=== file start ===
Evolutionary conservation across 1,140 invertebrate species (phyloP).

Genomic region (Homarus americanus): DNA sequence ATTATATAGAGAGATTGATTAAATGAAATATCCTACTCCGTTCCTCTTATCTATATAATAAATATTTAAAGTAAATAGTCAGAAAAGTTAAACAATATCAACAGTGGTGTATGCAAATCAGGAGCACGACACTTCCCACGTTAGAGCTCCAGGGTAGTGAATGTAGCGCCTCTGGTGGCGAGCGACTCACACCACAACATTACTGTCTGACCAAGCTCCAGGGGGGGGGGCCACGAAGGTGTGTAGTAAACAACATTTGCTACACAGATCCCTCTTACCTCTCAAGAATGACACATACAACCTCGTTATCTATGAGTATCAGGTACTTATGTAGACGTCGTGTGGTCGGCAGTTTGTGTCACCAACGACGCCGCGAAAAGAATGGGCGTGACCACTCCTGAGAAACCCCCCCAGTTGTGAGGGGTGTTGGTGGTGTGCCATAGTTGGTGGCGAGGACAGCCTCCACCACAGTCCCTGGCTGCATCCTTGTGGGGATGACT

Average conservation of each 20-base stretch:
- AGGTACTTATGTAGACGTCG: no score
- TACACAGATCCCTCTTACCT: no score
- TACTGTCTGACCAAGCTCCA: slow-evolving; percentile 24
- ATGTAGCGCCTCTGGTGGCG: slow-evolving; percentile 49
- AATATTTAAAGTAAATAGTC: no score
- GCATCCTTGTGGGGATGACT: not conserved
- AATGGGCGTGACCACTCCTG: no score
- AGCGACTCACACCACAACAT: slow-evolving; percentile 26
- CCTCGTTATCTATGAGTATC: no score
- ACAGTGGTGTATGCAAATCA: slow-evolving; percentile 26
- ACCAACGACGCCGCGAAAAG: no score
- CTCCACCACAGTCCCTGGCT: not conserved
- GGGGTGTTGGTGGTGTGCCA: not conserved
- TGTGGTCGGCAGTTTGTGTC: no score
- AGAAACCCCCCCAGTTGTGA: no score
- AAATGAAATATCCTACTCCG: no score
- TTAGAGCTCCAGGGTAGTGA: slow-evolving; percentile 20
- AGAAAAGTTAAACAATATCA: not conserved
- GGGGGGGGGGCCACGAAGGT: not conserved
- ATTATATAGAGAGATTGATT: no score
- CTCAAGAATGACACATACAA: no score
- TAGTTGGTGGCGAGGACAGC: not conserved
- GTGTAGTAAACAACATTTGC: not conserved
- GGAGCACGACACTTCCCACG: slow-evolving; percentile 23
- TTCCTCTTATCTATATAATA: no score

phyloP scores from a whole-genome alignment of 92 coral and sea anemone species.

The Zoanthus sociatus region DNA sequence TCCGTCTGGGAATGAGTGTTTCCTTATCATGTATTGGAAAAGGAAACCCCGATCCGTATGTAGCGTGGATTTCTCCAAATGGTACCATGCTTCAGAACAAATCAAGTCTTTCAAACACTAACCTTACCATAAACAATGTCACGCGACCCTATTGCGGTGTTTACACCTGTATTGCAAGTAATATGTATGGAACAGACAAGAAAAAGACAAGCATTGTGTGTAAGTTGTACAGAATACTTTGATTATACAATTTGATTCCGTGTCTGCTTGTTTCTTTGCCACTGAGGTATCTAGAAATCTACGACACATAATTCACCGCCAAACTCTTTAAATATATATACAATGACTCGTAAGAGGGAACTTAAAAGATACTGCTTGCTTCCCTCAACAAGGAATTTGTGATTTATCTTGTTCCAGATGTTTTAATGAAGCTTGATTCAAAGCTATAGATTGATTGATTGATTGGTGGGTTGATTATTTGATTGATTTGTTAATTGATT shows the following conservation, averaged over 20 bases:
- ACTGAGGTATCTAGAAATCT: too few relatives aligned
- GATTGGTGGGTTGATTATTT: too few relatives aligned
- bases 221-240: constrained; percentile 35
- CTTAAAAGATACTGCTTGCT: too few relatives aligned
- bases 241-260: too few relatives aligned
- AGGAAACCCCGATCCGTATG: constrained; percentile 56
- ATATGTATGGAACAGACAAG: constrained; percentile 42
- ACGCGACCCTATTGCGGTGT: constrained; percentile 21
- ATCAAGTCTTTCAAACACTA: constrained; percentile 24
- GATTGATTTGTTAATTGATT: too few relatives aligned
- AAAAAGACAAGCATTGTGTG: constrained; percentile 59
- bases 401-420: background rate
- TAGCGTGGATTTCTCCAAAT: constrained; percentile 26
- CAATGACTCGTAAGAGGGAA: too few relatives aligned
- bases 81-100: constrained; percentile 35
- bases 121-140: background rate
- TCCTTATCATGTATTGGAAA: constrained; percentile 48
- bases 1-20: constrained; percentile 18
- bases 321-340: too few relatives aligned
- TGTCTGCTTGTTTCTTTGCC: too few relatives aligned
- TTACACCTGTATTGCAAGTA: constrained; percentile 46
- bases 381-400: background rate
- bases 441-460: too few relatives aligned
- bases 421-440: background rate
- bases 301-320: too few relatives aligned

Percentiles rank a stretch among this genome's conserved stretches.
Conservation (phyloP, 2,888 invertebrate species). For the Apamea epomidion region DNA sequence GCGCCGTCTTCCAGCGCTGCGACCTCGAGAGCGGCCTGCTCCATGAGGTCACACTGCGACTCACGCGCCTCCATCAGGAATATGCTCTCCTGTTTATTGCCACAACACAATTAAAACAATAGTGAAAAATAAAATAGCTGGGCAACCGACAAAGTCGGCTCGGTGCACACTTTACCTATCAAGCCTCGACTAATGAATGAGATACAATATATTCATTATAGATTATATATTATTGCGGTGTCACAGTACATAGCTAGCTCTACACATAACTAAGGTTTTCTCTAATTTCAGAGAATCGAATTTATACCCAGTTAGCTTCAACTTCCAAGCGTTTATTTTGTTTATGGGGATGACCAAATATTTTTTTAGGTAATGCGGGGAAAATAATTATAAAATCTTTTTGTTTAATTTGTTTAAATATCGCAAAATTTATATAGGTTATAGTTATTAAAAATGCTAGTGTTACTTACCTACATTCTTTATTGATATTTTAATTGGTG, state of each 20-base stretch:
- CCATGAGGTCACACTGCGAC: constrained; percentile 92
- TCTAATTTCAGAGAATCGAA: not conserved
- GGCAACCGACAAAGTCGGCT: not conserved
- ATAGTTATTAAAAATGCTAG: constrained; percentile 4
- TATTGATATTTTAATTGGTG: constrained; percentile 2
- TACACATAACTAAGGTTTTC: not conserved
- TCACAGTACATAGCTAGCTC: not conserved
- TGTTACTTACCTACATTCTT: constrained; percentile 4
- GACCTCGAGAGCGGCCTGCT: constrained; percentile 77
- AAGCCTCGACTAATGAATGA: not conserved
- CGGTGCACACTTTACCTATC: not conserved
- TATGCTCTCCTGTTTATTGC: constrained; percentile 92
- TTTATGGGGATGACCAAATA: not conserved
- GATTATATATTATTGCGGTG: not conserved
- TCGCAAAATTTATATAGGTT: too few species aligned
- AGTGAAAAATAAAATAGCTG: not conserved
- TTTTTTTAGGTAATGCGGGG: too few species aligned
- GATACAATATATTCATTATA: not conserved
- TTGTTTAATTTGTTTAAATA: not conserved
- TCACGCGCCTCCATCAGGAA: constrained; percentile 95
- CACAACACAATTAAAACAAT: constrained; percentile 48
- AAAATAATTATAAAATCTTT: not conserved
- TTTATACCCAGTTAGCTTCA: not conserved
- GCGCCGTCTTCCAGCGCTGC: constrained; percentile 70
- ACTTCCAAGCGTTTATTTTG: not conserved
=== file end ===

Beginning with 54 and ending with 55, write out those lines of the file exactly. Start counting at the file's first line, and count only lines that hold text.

- bases 421-440: background rate
- bases 301-320: too few relatives aligned